Today is World Bipolar Day. World Bipolar Day is March 30, every year, in honor of Vincent Van Gogh’s birthday. While I think that it is problematic to diagnose people in absentia or posthumously, the bipolar community strongly identifies with Van Gogh and as an artist so do I.
Van Gogh died by suicide at the age of 37. Suicidal ideation and attempted suicide are common among those of us who have bipolar. It is estimated that up to 50% of people with bipolar attempt suicide at some time in their lives. An estimated 10% of people with bipolar die by suicide. Having bipolar reduces your life expectancy by 9.2 years.
Stigma contributes to these statistics. Stigma is born out of ignorance. World Bipolar Day is a day for education and awareness.
I have been symptomatic with bipolar since I was a teenager. Of course I had no idea what bipolar was. I had heard the term before, but always in hushed tones. My mother’s friend’s ex had bipolar. He was delusional and experienced psychosis, at one point believing that he worked for the FBI. Dude was “crazy”.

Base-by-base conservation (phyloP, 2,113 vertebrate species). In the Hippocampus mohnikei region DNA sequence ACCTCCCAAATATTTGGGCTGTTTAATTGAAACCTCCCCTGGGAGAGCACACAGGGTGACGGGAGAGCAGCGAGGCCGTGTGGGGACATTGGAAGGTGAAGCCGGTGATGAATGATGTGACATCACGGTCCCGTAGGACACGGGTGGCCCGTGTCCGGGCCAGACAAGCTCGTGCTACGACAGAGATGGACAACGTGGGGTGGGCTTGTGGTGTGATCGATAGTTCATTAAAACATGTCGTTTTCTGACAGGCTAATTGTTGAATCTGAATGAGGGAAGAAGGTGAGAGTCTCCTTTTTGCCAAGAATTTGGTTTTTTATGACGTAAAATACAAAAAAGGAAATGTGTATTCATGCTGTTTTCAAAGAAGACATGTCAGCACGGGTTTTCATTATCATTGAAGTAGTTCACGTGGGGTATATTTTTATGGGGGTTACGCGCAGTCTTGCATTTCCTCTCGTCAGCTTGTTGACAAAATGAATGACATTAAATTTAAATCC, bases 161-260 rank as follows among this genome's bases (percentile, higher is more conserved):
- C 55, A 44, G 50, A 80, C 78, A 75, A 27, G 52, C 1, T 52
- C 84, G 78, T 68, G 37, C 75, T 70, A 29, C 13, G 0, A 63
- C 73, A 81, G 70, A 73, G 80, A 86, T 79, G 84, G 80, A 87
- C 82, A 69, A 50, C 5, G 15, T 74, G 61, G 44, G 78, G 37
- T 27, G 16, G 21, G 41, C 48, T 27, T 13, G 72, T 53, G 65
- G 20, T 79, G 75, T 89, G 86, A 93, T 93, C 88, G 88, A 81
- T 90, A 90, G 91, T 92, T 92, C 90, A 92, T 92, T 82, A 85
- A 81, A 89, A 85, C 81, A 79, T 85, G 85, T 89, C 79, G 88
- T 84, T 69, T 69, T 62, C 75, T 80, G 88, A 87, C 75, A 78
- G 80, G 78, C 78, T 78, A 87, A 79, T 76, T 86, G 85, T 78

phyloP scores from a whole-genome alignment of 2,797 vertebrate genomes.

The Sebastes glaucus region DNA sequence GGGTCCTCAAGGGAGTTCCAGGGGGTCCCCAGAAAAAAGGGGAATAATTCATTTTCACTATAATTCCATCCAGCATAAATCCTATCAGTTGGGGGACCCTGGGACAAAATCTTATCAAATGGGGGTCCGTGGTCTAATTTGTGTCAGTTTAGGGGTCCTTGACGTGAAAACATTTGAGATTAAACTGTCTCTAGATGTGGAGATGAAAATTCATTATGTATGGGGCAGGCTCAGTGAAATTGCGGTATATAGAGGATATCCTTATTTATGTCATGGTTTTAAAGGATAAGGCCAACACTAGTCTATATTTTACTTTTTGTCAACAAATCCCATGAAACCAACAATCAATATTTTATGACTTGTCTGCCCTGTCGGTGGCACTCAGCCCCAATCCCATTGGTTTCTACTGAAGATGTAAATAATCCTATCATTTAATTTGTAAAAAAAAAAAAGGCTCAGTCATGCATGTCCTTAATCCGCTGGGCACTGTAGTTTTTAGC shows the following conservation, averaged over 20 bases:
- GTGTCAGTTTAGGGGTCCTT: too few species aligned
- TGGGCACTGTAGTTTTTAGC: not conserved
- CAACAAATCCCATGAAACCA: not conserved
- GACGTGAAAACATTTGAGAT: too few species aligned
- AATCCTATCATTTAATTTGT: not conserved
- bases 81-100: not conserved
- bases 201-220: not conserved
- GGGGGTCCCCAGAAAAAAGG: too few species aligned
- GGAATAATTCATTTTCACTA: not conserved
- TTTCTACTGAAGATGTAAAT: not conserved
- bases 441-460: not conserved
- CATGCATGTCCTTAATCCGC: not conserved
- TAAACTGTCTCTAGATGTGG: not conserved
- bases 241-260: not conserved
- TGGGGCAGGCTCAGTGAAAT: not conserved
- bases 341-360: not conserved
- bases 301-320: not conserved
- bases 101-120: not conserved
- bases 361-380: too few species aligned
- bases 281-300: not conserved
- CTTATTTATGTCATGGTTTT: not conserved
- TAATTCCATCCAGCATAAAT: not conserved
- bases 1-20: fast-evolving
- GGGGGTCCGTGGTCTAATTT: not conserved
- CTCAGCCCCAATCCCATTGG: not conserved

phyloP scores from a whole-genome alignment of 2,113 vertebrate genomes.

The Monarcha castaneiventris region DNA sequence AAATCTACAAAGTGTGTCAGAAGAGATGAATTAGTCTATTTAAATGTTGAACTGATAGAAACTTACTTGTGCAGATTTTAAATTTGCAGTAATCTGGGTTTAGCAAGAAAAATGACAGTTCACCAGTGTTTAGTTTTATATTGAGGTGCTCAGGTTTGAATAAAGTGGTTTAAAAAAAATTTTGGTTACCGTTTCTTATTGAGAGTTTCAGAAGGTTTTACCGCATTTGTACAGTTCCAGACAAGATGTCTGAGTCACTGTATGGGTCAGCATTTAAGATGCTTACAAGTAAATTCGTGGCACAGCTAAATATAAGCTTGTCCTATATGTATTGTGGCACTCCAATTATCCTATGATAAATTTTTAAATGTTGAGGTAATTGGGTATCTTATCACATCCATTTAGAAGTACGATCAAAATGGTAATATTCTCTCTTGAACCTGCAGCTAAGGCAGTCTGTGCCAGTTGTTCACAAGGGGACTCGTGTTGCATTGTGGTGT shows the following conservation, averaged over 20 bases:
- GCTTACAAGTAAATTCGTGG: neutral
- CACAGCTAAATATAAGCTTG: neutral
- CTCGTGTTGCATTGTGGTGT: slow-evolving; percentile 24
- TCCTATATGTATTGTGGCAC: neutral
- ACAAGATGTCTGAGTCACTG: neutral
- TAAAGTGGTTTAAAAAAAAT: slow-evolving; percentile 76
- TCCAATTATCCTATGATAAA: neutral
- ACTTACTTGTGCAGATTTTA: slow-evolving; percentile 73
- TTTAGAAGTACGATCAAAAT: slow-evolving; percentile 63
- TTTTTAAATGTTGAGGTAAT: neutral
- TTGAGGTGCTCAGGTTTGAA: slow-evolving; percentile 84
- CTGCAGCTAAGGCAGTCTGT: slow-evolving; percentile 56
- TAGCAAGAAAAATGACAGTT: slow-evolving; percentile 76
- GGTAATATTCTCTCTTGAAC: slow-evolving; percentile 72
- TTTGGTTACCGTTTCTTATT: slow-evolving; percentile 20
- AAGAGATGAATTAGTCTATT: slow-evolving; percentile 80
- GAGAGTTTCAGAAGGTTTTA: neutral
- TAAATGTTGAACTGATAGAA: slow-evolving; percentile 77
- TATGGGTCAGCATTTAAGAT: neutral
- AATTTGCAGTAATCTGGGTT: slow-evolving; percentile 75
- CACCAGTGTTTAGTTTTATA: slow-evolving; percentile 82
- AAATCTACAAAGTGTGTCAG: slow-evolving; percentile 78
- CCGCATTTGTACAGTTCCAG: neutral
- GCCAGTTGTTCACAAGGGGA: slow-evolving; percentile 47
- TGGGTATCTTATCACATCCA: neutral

That is what bipolar meant to me. Crazy.
I was not delusional. I was not “crazy”. I certainly couldn’t be bipolar. Those people were nuts. Instead I just believed myself to be ontologically wrong. I was a bad person. I hated myself and felt the need to suffer, leading to bouts of rage, self-harm, and nearly constant suicidal ideation.
Stigma and ignorance contributed to the 20 or so odd years between becoming symptomatic and having a diagnosis and treatment plan. I would not wish those years on anyone.
NAMI has a stigma free pledge that I strongly encourage you to take for World Bipolar Day. Essentially it is a promise to not contribute to the stigmatization of mental illness through three steps: Education, humanization, and action.